Liquid Propulsion questions

Discussions of motors from single-use and RMS solid propellants to hybrid propellants

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OfficiallyVC
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Liquid Propulsion questions

Postby OfficiallyVC » Mon Aug 22, 2016 1:47 pm

Hey there,
As a science and rocketry nerd, I have always wanted to make my own liquid engine, like a very small scale fireable SSME. The problem I have is not the making of the engine, but the legality of making it.

What sort of laws and regulations do I have to take into account for the making of a small scale SSME engine (under 20cm long altogether).
It would not be attached to a rocket, only a piece to put up, however is functional as a motor.

I live in the ACT, however travel over the border into NSW for rocketry purposes.

Thanks, nick
Programs: Citadel Project (rockets), in igne et aere (planes), VXEP (Very eXperimental Engine Project), CMAP (Custom Miniaturized Avionics Project);
Motors: VXEP 1-3;
Completed Rockets: Alpha III, Sarkate 1;
Projects in Progress: Citadel 1-4, Sarkate 2-3

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Re: Liquid Propulsion questions

Postby SpaceManMat » Mon Aug 22, 2016 2:14 pm

You want to build a small rocket motor using cryogenic liquid hydrogen and liquid oxygen?

I'm no expert but I don't beleive that the small size will make this any easeir or less dangerious.

Handeling of cryogenic liquids is particualy critical and especially liquid oxygen which is extremely dangerious, prety much anything organic will explode in its presence - things like grass or tar, even metals etc.

I imagine you would need to start contacting government bodies to figure out how to certify for handeling these first.
QRS: 124
AMRS: 32 L2 RSO
Highest Altitude: 13,647 feet
Fastest Flight: Mach 1.55
Largest Motor: CTI 1115J530 IM
Current Project: X Wing

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OfficiallyVC
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Re: Liquid Propulsion questions

Postby OfficiallyVC » Mon Aug 22, 2016 7:13 pm

I assumed I would have to do something along the lines of that, however I just wanted to make sure, and gather tips and even more information from the community here.
Programs: Citadel Project (rockets), in igne et aere (planes), VXEP (Very eXperimental Engine Project), CMAP (Custom Miniaturized Avionics Project);
Motors: VXEP 1-3;
Completed Rockets: Alpha III, Sarkate 1;
Projects in Progress: Citadel 1-4, Sarkate 2-3

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OverTheTop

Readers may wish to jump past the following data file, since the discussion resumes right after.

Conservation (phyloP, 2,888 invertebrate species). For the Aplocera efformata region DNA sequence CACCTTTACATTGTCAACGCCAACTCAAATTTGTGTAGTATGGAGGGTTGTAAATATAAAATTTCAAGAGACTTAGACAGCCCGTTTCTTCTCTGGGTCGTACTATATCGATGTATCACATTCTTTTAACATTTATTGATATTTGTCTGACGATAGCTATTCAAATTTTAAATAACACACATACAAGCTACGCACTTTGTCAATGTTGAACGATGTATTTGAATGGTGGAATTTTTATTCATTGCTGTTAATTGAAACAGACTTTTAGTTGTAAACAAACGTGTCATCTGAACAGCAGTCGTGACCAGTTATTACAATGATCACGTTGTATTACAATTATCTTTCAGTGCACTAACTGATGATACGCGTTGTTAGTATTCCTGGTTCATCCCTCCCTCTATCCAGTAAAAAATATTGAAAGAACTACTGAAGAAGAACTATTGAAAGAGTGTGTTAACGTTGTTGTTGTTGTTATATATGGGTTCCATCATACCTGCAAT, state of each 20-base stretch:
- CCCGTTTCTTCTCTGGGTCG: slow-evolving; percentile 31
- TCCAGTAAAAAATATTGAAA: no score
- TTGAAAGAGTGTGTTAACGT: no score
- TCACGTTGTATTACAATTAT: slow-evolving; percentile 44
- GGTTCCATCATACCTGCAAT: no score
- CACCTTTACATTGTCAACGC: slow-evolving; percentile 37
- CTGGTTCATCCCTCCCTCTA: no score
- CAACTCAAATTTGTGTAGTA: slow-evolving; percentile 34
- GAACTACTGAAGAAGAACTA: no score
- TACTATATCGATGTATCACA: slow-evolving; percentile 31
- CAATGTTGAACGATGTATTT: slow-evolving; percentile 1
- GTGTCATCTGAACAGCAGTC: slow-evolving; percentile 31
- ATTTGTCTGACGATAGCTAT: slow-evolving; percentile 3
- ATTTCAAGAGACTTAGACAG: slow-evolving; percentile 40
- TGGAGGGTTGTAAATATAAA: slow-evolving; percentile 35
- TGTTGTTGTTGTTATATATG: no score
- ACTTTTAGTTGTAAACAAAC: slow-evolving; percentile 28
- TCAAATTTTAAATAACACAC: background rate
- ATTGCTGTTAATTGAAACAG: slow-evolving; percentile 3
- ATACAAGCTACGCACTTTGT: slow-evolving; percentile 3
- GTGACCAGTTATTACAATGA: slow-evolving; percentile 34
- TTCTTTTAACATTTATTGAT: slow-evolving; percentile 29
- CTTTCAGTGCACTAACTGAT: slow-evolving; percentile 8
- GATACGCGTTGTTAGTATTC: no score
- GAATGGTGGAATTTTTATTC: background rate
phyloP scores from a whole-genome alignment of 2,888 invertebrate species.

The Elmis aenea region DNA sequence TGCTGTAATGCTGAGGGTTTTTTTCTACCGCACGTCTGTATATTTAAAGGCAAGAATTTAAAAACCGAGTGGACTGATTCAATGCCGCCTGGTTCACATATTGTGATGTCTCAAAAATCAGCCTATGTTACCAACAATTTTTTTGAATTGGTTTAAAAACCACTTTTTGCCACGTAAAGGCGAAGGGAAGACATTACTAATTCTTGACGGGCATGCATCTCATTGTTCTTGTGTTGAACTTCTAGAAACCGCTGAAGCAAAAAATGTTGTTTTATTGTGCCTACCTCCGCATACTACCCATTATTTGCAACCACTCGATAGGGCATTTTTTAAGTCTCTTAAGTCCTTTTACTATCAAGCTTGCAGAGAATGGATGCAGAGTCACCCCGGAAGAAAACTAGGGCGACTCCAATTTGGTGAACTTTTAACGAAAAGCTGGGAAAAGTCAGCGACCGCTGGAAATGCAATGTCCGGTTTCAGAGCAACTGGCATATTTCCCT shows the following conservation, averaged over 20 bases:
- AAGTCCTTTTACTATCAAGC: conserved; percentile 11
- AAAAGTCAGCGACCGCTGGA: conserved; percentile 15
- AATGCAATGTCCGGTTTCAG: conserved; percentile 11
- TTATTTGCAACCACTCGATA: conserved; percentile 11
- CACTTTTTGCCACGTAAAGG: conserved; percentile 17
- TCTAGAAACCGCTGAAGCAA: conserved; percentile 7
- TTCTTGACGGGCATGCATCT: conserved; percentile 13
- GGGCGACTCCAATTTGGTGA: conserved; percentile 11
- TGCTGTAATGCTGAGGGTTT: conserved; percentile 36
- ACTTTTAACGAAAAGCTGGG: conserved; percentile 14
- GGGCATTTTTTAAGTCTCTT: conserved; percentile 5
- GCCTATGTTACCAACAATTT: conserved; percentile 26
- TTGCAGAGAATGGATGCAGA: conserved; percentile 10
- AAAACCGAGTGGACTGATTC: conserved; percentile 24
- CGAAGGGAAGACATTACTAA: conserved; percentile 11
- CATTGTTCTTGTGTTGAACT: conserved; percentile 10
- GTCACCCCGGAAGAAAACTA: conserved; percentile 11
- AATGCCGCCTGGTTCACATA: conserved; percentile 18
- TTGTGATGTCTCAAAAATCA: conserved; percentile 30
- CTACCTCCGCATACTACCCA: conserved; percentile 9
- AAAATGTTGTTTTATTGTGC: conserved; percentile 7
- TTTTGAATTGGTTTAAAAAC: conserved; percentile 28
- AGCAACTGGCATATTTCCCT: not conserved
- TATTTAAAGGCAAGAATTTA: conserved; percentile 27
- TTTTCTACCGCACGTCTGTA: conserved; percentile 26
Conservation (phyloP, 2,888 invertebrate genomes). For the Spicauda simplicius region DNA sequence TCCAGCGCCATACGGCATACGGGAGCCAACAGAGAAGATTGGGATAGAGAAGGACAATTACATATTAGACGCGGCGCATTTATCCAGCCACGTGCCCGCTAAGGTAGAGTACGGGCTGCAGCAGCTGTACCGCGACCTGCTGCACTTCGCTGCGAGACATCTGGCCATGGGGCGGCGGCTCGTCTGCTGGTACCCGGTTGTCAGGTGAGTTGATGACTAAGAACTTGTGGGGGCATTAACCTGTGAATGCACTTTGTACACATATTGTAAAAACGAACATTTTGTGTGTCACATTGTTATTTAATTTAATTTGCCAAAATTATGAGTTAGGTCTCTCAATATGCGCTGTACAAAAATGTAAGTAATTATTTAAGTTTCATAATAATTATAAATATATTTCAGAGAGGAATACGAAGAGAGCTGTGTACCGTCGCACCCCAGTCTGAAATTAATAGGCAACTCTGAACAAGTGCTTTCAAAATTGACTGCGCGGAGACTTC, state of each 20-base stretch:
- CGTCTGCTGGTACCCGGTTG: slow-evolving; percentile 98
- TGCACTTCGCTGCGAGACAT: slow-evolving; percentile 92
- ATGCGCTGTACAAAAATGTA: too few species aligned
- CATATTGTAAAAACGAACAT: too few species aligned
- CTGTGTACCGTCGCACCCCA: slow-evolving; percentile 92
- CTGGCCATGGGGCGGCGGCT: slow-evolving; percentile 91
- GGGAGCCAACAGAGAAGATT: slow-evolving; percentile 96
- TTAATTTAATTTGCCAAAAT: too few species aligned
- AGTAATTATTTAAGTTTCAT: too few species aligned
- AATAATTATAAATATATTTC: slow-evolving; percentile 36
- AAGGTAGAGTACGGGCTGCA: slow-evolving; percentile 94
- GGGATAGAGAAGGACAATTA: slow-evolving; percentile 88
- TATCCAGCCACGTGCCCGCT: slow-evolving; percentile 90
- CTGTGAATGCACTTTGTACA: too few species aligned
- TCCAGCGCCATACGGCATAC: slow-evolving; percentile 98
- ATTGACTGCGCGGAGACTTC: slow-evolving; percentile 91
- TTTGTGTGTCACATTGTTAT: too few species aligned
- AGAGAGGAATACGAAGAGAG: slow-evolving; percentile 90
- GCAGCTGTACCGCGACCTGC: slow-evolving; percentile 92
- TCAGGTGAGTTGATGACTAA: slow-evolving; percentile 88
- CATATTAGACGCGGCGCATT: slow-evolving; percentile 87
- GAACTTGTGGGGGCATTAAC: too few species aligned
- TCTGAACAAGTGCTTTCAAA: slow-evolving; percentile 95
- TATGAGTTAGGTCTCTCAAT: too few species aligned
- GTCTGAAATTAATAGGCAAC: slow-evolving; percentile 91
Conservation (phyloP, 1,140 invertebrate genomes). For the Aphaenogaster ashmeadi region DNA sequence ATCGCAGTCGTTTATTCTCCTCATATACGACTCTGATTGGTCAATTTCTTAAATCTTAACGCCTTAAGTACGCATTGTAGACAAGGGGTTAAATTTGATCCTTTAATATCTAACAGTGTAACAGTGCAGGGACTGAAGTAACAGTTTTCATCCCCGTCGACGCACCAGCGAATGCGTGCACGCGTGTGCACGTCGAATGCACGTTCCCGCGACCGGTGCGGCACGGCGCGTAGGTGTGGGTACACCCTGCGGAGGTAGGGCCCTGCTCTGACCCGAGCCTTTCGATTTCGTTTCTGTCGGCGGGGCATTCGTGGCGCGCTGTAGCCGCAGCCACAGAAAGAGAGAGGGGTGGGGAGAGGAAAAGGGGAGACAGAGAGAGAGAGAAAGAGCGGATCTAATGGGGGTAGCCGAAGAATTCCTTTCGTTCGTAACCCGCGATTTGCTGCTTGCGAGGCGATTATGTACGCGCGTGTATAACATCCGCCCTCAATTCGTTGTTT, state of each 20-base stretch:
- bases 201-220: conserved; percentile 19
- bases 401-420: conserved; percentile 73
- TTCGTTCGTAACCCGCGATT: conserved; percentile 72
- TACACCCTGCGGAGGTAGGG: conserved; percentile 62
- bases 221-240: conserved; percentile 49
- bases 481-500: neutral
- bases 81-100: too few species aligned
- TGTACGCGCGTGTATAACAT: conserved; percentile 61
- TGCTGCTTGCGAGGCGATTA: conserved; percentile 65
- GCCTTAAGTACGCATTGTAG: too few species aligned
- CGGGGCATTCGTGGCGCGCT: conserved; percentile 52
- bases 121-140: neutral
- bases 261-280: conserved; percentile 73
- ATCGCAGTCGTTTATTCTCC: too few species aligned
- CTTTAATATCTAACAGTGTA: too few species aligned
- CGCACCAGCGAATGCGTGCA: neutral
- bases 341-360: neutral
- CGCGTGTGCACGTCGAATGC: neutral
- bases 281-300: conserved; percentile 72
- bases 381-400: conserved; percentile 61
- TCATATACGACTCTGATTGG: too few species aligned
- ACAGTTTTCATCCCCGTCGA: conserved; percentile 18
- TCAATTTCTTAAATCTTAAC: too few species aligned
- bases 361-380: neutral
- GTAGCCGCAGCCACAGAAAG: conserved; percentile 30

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Re: Liquid Propulsion questions

Postby OverTheTop » Mon Aug 22, 2016 7:47 pm

Hi Nick. Hmm. Liquid propellant engine. Lots to learn :)

FYI, here is some reading you might like, since you have an interest in that area:

"History of Liquid Propellant Rocket Engines", Sutton
http://arc-test.aiaa.org/doi/book/10.2514/4.868870

"Ignition" (more on the history of hypergolics, free!)
https://library.sciencemadness.org/libr ... nition.pdf

Since you are into the SSME, have you seen the article?:
"27,000 Seconds in Hell" by Air & Space magazine. See if you can find a copy of it somewhere. A great read on the development of the SSME.
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Re: Liquid Propulsion questions

Postby SpaceManMat » Mon Aug 22, 2016 8:44 pm

OverTheTop wrote:Hi Nick. Hmm. Liquid propellant engine. Lots to learn :)

FYI, here is some reading you might like, since you have an interest in that area:

"History of Liquid Propellant Rocket Engines", Sutton
http://arc-test.aiaa.org/doi/book/10.2514/4.868870

"Ignition" (more on the history of hypergolics, free!)
https://library.sciencemadness.org/libr ... nition.pdf

Since you are into the SSME, have you seen the article?:
"27,000 Seconds in Hell" by Air & Space magazine. See if you can find a copy of it somewhere. A great read on the development of the SSME.


Really liked Ignition, the article about SSME sounds like it would be great too.
QRS: 124
AMRS: 32 L2 RSO
Highest Altitude: 13,647 feet
Fastest Flight: Mach 1.55
Largest Motor: CTI 1115J530 IM
Current Project: X Wing

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OverTheTop
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Re: Liquid Propulsion questions

Postby OverTheTop » Mon Aug 22, 2016 8:52 pm

Really liked Ignition, the article about SSME sounds like it would be great too.